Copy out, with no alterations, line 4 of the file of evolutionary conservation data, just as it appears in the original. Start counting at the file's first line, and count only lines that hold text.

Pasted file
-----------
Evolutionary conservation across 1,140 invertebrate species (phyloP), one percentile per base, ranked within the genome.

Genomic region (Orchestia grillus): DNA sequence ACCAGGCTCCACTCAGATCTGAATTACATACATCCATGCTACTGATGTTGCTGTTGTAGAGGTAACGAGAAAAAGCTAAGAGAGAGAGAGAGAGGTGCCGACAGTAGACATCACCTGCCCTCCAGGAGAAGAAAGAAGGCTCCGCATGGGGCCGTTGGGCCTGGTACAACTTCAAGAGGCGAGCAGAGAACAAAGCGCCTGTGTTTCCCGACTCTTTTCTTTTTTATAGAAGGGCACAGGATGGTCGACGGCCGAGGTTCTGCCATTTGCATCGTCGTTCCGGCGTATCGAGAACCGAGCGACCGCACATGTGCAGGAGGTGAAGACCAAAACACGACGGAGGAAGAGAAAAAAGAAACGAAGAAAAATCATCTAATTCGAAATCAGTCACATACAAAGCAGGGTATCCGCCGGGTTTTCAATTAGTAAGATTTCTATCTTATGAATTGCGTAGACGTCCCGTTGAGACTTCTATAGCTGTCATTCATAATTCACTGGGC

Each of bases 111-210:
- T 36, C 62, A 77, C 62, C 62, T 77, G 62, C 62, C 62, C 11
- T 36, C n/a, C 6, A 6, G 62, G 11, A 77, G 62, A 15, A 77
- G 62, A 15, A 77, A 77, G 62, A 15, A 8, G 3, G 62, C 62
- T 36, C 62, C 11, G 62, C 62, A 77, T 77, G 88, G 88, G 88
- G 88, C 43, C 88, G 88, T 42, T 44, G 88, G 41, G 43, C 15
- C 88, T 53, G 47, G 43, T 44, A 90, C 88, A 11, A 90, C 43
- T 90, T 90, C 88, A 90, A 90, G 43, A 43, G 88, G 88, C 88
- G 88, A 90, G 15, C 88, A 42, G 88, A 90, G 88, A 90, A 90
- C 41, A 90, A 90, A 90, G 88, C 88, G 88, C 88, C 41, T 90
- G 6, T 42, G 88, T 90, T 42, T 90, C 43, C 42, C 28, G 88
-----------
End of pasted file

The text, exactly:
- T 36, C 62, A 77, C 62, C 62, T 77, G 62, C 62, C 62, C 11